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A major study of the vast—but until now unappreciated—influence of kinship and diaspora on international politics
In the face of globalization, the War on Terror, and massive shifts in migration patterns, analysts and scholars are finally being forced to reckon with the limitations of the old territorial models of global politics. As these and other political and economic changes continue to defy national borders, interested readers owe it to themselves to appreciate the power of kinship and diaspora—two of the most powerful factors in transnational politics today.
Yossi Shain's essential new work replaces the old, nationally bounded image of international politics (a vestige of the age of empire and the rise of the nation-state) with a new, more fluid vision, in which borders are understood to be permeable and formal institutions mingle with informal networks of blood and belief. Shain's "politics of belonging" provides the much-needed framework within which analysts can better understand the power of pan-Islamism, organized crime syndicates, even regional security organizations and other transnational political phenomena. This concise, visionary work demands nothing less than a total reassessment of standard ideas about the international political order.
Jacket design by Don Hammond
"This book will be required reading for anyone interested in how and why diasporas support homeland political violence, including terrorism."
—Clark McCauley, Professor of Psychology, Bryn Mawr College, Co-director, National Consortium for Study of Terrorism and Responses to Terrorism (START)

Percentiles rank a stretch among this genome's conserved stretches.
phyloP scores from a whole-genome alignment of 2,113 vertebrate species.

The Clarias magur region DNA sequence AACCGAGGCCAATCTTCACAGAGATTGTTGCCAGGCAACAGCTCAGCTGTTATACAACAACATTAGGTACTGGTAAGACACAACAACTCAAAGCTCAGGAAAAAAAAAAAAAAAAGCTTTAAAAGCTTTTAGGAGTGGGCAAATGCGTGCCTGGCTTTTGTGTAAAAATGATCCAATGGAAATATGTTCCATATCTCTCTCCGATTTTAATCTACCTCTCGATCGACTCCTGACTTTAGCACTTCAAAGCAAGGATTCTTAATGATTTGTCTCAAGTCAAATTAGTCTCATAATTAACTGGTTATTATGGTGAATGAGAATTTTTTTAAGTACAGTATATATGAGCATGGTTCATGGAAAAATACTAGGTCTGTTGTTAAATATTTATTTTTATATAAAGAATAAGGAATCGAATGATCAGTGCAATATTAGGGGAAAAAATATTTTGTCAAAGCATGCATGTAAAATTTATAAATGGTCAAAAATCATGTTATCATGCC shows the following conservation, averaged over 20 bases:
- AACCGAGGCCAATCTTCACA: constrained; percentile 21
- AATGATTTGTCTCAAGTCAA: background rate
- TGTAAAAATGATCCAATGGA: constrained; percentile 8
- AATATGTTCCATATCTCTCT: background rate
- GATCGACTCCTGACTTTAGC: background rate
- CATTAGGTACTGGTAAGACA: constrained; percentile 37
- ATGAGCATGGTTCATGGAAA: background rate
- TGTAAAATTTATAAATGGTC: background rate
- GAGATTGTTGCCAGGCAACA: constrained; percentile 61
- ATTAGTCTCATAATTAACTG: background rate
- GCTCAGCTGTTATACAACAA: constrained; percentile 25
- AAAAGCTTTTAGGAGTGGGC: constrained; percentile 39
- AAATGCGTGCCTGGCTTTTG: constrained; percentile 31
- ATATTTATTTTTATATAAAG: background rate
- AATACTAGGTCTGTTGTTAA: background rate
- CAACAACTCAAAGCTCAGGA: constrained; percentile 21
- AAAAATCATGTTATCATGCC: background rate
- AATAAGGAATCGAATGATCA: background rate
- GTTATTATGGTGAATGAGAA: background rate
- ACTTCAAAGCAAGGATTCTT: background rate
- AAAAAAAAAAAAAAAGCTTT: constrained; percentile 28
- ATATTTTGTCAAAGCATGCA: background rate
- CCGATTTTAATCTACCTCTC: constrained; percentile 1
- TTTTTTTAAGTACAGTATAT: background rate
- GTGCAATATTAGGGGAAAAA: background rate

"An astute and provocative analysis of the changing role of diasporas in international relations. Drawing on the rich experience of the Jewish people, Shain trenchantly suggests ways in which diaspora groups can strengthen their former homelands politically and economically. Essential reading for our globalized world!"
—David A. Harris, Executive Director, American Jewish Committee
"An important contribution to understanding how collective identities of diasporas are being shaped and in turn affecting international relations as well as domestic politics."
—Devesh Kapur, Director of the Center for the Advanced Study of India, University of Pennsylvania
"The book offers a good discussion of the ways in which strong indispensable, such as the Jewish and Armenian, can act in ways that complicate the tasks of those who formulate their originating homelands' foreign policy. A valuable addition to undergraduate collections and indispensible for research institutions."
—Choice, K. Tololyan, Wesleyan University
Copyright © 2007, University of Michigan. All rights reserved.
"Do U.S. Donors Drive Israeli Politics?" New York Times Op-Ed by Yossi Shain | 7/7/2010